Eighty years ago on June 25, an important bill was signed into law and changed the American workplace and the lives of working men and women (and children) in this country forever.
The bill may not be as well-known as one that created Social Security, but President Franklin D. Roosevelt characterized the Fair Labor Standards Act of 1938 (FLSA), as “the most far-reaching, far-sighted program for the benefit of workers ever adopted in this or any other country."
That's because FLSA seeks to “put a ceiling over hours and a floor under wages" by:
- creating the right to a minimum wage
- establishing overtime pay for those working more than 40 hours a week
- prohibiting most child labor
The Wage and Hour Division of the Labor Department enforces the FLSA for workers in the private sector, state and local government employment, and federal employees of the Library of Congress, U.S. Postal Service, Postal Rate Commission, and the Tennessee Valley Authority.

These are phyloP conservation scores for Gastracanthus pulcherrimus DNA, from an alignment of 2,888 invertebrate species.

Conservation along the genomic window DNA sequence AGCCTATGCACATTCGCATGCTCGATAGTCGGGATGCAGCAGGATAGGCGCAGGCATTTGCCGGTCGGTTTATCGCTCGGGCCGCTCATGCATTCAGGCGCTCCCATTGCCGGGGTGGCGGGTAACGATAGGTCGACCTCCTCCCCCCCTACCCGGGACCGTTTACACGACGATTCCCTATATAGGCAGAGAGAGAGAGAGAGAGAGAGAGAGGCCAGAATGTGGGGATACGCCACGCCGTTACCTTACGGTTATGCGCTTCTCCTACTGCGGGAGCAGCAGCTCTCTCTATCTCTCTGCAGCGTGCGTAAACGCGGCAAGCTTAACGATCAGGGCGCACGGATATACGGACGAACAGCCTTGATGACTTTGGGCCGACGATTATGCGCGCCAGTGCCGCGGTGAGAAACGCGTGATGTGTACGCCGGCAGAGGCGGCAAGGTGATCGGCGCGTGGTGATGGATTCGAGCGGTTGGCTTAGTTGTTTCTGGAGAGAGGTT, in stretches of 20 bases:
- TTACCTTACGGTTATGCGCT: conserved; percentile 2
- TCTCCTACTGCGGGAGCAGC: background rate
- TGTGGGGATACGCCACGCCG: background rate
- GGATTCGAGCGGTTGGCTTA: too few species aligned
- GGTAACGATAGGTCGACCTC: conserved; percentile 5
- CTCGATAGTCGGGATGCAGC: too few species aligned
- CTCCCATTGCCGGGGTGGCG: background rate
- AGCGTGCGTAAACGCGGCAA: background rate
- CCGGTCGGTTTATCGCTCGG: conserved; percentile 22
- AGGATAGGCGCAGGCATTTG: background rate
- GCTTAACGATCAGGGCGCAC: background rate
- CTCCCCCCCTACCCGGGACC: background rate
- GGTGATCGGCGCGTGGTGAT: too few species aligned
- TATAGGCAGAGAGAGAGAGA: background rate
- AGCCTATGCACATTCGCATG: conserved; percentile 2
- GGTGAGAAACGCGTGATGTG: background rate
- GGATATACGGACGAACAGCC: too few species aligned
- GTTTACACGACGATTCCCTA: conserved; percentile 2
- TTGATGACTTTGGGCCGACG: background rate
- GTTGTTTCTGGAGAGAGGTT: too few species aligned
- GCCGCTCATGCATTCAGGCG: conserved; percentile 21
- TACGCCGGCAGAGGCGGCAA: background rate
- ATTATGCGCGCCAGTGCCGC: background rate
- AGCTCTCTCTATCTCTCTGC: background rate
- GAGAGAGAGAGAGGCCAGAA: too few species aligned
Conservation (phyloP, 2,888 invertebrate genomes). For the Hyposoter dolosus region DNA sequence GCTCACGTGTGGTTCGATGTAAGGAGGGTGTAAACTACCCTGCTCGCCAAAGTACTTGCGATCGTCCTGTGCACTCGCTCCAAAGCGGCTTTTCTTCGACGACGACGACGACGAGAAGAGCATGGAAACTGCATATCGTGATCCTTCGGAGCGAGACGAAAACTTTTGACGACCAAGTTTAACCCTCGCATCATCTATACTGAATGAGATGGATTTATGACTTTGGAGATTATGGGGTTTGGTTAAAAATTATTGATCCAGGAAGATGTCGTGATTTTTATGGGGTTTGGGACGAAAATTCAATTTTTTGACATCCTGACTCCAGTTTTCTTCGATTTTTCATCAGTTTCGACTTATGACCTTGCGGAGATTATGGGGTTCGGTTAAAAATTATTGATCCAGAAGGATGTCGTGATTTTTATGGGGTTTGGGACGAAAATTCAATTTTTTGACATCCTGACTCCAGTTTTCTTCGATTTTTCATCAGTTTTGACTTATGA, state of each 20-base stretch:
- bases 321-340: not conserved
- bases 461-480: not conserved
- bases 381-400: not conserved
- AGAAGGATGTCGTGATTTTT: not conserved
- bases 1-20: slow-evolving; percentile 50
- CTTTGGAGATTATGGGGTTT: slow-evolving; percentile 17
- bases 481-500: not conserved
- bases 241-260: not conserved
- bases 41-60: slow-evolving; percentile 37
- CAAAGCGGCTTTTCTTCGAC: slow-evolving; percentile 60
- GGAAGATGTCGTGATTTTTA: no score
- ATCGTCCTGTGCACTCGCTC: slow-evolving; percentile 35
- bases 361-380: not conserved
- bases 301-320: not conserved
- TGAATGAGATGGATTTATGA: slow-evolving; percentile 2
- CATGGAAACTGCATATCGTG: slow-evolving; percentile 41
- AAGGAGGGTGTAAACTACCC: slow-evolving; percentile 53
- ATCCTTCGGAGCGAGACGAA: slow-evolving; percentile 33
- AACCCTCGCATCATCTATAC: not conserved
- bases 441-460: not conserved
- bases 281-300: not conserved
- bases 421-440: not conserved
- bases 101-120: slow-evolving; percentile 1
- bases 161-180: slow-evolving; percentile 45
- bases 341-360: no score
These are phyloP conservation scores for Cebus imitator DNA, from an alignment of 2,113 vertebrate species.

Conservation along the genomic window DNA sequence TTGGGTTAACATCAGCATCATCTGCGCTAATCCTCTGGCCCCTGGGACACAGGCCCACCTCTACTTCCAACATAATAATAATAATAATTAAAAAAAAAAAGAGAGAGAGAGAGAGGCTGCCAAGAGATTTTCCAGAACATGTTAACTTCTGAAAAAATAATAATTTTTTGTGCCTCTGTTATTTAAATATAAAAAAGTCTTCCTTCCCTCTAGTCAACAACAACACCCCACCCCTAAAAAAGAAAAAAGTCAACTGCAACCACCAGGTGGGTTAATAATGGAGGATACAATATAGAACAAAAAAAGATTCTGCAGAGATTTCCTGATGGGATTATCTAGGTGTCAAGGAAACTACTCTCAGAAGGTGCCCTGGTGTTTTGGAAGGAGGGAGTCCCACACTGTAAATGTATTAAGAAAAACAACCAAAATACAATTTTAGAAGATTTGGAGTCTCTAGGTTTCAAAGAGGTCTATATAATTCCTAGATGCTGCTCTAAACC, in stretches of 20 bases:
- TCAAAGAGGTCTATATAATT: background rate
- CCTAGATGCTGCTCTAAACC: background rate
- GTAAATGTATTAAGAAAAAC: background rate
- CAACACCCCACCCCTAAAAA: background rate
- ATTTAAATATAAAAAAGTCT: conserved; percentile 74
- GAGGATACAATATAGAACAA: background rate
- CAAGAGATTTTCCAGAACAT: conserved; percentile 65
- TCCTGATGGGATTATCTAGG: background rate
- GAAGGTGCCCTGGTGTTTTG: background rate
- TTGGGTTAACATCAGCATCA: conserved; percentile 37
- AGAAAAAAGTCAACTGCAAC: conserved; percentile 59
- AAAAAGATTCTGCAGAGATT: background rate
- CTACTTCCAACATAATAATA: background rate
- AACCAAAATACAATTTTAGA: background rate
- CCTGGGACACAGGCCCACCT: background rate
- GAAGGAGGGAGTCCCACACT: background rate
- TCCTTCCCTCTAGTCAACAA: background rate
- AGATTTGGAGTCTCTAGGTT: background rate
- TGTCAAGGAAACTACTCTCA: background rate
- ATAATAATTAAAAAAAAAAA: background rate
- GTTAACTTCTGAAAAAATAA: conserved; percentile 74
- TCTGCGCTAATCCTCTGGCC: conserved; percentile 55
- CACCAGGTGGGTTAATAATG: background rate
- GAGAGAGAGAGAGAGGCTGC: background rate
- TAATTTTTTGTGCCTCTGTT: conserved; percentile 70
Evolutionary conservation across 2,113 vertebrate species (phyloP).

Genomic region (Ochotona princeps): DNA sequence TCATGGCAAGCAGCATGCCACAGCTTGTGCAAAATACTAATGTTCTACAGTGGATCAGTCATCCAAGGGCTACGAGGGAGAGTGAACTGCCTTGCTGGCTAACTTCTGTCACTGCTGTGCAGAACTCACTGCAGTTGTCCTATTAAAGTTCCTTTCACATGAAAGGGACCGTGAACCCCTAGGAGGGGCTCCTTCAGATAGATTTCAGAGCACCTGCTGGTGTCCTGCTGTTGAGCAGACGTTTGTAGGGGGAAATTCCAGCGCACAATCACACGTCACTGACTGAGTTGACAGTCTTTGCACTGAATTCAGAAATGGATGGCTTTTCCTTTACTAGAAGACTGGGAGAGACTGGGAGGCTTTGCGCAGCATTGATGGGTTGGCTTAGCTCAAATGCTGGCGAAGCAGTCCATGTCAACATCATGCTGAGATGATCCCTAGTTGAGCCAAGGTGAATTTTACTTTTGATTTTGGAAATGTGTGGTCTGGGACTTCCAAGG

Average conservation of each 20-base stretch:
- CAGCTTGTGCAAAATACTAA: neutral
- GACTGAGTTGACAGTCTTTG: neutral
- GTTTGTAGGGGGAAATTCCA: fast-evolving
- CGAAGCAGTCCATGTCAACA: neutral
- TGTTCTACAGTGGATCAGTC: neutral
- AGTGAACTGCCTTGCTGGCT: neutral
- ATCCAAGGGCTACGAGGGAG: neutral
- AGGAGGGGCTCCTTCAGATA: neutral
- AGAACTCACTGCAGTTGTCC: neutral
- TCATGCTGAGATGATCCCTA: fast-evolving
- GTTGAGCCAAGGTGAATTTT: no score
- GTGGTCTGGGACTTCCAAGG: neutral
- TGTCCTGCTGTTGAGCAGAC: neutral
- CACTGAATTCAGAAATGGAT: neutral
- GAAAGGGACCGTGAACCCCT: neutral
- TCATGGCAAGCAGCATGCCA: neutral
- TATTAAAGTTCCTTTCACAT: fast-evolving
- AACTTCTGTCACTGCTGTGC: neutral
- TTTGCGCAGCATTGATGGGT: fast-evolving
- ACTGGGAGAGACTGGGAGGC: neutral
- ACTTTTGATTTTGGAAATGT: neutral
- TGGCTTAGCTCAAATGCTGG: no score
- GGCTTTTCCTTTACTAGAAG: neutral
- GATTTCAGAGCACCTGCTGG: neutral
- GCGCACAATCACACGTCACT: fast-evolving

For other federal employees, the FLSA is enforced by the Office of Personnel Management.
Labor unions played a major role in pushing for these changes and protections. Many people take for granted overtime pay, minimum wages, and a ban on child labor. But it's because of good labor laws like FLSA that protect us against unregulated capitalism. So, happy birthday FLSA!